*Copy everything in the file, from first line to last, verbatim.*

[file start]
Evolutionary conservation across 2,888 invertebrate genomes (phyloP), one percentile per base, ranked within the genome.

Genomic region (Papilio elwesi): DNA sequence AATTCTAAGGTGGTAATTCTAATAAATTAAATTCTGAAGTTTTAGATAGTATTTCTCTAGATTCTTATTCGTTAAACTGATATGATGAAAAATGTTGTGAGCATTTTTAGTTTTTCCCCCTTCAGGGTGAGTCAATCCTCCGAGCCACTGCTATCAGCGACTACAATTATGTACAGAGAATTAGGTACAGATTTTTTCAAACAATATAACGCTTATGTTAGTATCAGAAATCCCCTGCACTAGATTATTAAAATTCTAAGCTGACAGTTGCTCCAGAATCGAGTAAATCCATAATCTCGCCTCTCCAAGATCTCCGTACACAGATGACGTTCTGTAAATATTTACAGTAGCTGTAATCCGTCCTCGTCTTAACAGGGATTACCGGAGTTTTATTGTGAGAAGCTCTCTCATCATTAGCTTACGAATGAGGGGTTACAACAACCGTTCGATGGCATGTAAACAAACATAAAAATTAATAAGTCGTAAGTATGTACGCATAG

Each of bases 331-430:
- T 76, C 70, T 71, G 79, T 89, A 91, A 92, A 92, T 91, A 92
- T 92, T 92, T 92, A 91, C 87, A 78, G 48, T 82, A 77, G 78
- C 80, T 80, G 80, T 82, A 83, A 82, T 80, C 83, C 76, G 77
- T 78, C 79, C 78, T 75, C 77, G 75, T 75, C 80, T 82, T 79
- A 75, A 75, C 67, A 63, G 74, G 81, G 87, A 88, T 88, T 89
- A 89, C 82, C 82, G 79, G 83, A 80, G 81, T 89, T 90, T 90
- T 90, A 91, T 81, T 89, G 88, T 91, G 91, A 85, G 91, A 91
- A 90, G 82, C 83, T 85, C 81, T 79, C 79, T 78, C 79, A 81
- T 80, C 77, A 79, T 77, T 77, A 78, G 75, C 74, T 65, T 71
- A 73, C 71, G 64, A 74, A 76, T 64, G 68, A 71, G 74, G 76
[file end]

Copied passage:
Evolutionary conservation across 2,888 invertebrate genomes (phyloP), one percentile per base, ranked within the genome.

Genomic region (Papilio elwesi): DNA sequence AATTCTAAGGTGGTAATTCTAATAAATTAAATTCTGAAGTTTTAGATAGTATTTCTCTAGATTCTTATTCGTTAAACTGATATGATGAAAAATGTTGTGAGCATTTTTAGTTTTTCCCCCTTCAGGGTGAGTCAATCCTCCGAGCCACTGCTATCAGCGACTACAATTATGTACAGAGAATTAGGTACAGATTTTTTCAAACAATATAACGCTTATGTTAGTATCAGAAATCCCCTGCACTAGATTATTAAAATTCTAAGCTGACAGTTGCTCCAGAATCGAGTAAATCCATAATCTCGCCTCTCCAAGATCTCCGTACACAGATGACGTTCTGTAAATATTTACAGTAGCTGTAATCCGTCCTCGTCTTAACAGGGATTACCGGAGTTTTATTGTGAGAAGCTCTCTCATCATTAGCTTACGAATGAGGGGTTACAACAACCGTTCGATGGCATGTAAACAAACATAAAAATTAATAAGTCGTAAGTATGTACGCATAG

Each of bases 331-430:
- T 76, C 70, T 71, G 79, T 89, A 91, A 92, A 92, T 91, A 92
- T 92, T 92, T 92, A 91, C 87, A 78, G 48, T 82, A 77, G 78
- C 80, T 80, G 80, T 82, A 83, A 82, T 80, C 83, C 76, G 77
- T 78, C 79, C 78, T 75, C 77, G 75, T 75, C 80, T 82, T 79
- A 75, A 75, C 67, A 63, G 74, G 81, G 87, A 88, T 88, T 89
- A 89, C 82, C 82, G 79, G 83, A 80, G 81, T 89, T 90, T 90
- T 90, A 91, T 81, T 89, G 88, T 91, G 91, A 85, G 91, A 91
- A 90, G 82, C 83, T 85, C 81, T 79, C 79, T 78, C 79, A 81
- T 80, C 77, A 79, T 77, T 77, A 78, G 75, C 74, T 65, T 71
- A 73, C 71, G 64, A 74, A 76, T 64, G 68, A 71, G 74, G 76